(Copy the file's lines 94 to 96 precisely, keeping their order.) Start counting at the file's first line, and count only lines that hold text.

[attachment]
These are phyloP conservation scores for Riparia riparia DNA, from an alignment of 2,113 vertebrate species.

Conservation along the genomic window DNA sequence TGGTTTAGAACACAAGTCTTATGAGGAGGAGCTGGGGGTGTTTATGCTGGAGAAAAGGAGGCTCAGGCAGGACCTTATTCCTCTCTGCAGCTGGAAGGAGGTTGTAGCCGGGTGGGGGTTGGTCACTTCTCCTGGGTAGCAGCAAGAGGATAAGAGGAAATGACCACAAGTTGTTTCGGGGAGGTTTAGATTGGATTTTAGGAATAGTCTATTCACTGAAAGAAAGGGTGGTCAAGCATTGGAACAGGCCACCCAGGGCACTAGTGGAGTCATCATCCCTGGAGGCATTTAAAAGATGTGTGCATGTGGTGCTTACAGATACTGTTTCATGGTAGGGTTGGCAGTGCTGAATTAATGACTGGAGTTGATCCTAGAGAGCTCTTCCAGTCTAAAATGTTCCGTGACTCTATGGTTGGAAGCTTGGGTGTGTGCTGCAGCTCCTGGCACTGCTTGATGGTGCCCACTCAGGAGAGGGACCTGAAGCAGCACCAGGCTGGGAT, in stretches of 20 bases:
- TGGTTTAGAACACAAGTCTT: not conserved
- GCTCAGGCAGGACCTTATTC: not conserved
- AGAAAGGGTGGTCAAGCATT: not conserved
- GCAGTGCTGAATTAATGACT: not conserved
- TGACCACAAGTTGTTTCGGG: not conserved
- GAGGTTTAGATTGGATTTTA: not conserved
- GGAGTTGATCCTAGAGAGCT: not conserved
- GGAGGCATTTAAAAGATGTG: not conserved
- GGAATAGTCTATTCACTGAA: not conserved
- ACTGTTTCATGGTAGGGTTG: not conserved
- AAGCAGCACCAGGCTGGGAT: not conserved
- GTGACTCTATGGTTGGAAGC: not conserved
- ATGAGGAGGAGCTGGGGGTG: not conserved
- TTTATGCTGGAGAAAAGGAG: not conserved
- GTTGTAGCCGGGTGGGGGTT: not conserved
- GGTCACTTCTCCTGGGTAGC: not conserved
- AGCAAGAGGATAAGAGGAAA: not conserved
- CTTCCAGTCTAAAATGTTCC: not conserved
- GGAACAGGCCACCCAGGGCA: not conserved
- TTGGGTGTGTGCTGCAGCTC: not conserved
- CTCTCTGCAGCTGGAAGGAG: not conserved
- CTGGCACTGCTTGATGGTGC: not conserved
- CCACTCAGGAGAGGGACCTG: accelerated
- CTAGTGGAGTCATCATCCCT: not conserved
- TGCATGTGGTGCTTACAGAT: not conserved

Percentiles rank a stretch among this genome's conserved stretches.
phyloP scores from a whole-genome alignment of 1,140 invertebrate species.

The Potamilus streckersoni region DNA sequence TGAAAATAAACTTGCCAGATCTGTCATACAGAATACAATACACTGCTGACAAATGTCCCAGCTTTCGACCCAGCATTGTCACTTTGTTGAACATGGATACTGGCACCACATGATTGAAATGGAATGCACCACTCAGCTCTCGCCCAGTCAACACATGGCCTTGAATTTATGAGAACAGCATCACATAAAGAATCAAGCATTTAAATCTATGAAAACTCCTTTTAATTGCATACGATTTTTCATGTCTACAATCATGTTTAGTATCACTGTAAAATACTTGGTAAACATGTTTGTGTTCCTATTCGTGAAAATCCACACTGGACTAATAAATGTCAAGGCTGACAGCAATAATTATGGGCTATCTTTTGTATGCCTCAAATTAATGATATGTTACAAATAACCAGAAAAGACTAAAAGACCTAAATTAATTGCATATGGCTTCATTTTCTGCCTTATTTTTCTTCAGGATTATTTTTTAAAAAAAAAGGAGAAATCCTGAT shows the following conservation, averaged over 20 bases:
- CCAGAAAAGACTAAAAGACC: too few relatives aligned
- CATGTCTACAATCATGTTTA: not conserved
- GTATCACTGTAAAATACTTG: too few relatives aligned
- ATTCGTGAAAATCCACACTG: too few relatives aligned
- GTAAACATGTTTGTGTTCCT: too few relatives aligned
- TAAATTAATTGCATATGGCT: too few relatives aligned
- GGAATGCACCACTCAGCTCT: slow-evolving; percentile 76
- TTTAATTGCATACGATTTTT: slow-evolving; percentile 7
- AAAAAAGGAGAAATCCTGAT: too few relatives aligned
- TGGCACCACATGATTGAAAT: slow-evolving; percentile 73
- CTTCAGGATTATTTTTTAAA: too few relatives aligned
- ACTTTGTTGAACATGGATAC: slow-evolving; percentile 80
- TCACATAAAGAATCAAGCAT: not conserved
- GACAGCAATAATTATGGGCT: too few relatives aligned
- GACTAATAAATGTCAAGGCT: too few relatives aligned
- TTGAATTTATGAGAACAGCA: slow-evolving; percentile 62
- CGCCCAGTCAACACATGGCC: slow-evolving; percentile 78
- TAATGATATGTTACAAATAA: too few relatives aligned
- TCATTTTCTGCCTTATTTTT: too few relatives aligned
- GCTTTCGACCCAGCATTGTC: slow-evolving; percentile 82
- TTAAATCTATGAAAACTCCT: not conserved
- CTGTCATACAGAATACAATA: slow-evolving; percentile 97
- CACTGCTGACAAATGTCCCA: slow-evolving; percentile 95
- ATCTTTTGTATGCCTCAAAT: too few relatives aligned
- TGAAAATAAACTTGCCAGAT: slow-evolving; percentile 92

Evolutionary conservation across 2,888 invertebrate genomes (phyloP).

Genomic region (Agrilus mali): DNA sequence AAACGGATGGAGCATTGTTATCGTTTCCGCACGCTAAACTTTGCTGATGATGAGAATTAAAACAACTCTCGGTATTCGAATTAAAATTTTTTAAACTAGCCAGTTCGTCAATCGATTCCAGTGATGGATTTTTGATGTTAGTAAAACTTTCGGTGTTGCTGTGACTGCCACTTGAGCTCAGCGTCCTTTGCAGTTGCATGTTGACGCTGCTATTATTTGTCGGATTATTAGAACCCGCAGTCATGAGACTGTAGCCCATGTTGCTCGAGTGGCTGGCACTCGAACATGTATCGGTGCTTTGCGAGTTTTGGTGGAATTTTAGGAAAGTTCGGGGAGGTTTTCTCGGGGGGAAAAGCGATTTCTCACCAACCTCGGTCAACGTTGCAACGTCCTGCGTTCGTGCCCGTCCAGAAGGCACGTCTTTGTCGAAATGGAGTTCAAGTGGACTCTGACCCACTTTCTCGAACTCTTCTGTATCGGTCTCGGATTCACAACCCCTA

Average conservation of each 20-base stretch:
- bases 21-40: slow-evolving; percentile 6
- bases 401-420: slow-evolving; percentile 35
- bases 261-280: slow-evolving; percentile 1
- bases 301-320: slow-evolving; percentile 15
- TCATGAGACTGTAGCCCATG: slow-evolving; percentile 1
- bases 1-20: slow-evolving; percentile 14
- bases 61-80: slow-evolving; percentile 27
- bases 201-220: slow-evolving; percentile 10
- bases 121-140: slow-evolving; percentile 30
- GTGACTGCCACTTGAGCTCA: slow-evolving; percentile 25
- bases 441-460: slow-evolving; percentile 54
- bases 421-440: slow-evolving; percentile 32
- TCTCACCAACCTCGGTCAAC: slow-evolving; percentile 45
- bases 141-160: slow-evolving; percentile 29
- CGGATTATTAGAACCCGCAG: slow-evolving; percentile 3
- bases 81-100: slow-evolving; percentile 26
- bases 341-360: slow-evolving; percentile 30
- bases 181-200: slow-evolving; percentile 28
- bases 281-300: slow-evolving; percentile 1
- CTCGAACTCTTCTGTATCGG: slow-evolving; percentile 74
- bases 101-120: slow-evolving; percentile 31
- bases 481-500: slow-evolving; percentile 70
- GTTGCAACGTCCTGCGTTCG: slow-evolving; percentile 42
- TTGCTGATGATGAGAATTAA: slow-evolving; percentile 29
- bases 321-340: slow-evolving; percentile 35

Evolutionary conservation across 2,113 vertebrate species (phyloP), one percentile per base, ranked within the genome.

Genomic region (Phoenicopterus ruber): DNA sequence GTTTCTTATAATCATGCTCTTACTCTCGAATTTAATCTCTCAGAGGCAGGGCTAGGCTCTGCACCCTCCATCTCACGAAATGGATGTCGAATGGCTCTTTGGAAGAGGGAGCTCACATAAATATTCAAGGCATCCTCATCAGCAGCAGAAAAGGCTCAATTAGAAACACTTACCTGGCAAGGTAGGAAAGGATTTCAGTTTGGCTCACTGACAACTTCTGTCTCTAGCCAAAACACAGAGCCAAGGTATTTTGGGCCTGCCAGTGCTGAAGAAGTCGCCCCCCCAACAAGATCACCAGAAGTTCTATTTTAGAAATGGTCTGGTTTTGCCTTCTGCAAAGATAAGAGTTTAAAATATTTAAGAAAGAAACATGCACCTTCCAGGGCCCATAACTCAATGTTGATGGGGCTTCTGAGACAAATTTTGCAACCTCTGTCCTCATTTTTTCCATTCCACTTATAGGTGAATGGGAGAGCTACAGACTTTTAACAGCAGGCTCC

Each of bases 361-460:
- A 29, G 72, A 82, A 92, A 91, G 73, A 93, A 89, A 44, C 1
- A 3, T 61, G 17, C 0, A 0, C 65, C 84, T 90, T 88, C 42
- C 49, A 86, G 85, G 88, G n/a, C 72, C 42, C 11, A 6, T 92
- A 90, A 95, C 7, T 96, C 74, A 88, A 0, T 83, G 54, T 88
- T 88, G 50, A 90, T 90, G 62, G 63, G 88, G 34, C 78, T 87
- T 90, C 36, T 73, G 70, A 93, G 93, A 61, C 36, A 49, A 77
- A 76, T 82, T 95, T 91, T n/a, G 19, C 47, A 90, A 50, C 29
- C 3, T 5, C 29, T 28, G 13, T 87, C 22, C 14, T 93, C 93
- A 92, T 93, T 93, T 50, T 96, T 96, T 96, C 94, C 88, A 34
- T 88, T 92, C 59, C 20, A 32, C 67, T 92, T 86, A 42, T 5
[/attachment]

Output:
- C 3, T 5, C 29, T 28, G 13, T 87, C 22, C 14, T 93, C 93
- A 92, T 93, T 93, T 50, T 96, T 96, T 96, C 94, C 88, A 34
- T 88, T 92, C 59, C 20, A 32, C 67, T 92, T 86, A 42, T 5